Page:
Andrew Grant, who has served in managerial positions for a wide range of Fortune 500 companies disclosed that creativity was imperative if businesses were to come up with the best strategy. “Originality is a must. You must focus on something which no one else can come up with,” he said.

Grant, who is the CEO of Tirian International, which specializes in organization innovation through strategic leadership and team development, also noted that although at school children are very creativity, they lose this creativity after school, and attributed a number of environmental factors that kills such creativity.

“Creativity is linked to strategy, and is important for a successful strategy execution,” he added.

Sri Lanka’s very own Ravi Fernando, who is the Operations Director at the Malaysian Blue Ocean Strategy Institute and recipient of the “Global Strategy Leadership award” at the World Strategy Summit speaking on the lack of Sri Lankan brands in the global market claimed that Sri Lanka is caught in a red ocean commodity trap which prevents it from creating new market places.

“We are happy to be complacent and just export our products instead of crating brands out of it,” he said.

He warned that if Sri Lanka doesn’t get its act together it will soon lose out, because more and more countries and companies are taking competition much more seriously and are developing innovations which were unthinkable at one point. He cites the 3D printer as one such innovation.

Fernando disclosed that Sri Lanka has its very own black gold which is ilmenite, and instead of branding and selling it, we are exporting it to other countries, who instead brand and sell it.   He added that Sri Lanka also possess graphite reserves, but were not branding it and marketing it as they should.

According to Fernando, by just implementing a simple processing step, Sri Lanka can earn billions of dollars as Sri Lanka stakes claim for among the best ilmenite and graphite in the world.

“If Sri Lanka needs to create market spaces, it has to eliminate the commodity and bulk mindset,” he adviced. Fernando also noted that Sri Lanka must create a global mindset by scaling up processing capabilities,” he added.

“As a country we are not short of talent and resources, but what we are short of is the leadership to see this talent and harness it,” Fernando added.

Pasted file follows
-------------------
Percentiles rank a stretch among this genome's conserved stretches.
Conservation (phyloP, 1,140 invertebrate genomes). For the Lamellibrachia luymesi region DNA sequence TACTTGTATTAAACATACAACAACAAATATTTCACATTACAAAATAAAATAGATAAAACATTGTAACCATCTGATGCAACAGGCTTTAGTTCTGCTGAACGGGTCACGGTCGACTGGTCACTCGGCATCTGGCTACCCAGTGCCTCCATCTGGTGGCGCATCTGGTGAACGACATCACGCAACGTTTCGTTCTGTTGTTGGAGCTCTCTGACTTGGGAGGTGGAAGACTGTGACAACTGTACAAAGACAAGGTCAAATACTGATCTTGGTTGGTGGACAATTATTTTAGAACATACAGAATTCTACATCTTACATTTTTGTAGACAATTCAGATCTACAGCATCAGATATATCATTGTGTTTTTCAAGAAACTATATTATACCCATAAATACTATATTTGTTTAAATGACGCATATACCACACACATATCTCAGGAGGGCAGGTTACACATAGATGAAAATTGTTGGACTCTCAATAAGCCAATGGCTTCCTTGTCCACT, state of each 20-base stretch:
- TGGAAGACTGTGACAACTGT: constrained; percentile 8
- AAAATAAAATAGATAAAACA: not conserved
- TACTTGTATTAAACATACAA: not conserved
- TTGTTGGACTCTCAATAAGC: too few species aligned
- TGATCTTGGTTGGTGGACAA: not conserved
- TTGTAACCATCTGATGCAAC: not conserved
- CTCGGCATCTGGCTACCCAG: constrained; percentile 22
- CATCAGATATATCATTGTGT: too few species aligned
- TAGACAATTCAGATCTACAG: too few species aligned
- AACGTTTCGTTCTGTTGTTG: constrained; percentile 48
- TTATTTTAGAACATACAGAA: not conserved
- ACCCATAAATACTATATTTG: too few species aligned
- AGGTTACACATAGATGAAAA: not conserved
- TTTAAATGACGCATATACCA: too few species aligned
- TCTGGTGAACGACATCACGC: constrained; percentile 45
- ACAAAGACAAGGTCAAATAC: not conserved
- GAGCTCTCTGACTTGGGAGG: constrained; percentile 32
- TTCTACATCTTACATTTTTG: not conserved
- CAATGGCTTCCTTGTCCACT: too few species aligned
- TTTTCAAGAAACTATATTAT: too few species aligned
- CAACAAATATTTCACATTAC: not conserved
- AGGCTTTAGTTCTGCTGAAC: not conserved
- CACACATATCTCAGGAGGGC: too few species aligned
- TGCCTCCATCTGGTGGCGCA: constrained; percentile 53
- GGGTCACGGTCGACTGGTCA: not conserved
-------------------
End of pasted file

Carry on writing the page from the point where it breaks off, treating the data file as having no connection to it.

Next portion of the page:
Dr. Amit Kapoor who delivered the final session at the two day summit emphasized that it was important to create unique brands. “If you don’t create brands of your own, you will go nowhere,” said Kapoor who is President& CEO of India Council on Competitiveness; and is the chair for the Social Progress Imperative and Shared Value Project in India.

“You don’t need large conglomerated or laboratories to come up with something innovative. Skype was developed in a small room by two students,’ he maintained, while also disclosing that most of the French branded perfumes are actually developed in India.

Arjuna Herath, President of CA Sri Lanka, in his welcome speech emphasized that the institute in its capacity as a professional organization as well as the national body of accountants were very keen to enable the country become a destination for investment.

“Our knowledge and literacy is very high in comparison to other countries in the region, and we also have good IT skill levels, but where are we today? I think our answer lies in strategy,” he said, while adding that innovation and strategy are important areas to enhance Sri Lanka’s standing and to help achieve holistic success.

Russell Guthrie, Chief Financial Officer of the International Federation of Accountants (IFAC), who was a special guest at the two day summit in his speech emphasized on the greater role accountants can play in contributing towards the strategy of an organization.

“We are trained to have a very deep financial knowledge, and we are trained to be good technicians, and so we do have a good understanding of business from beginning to end,” Guthrie added.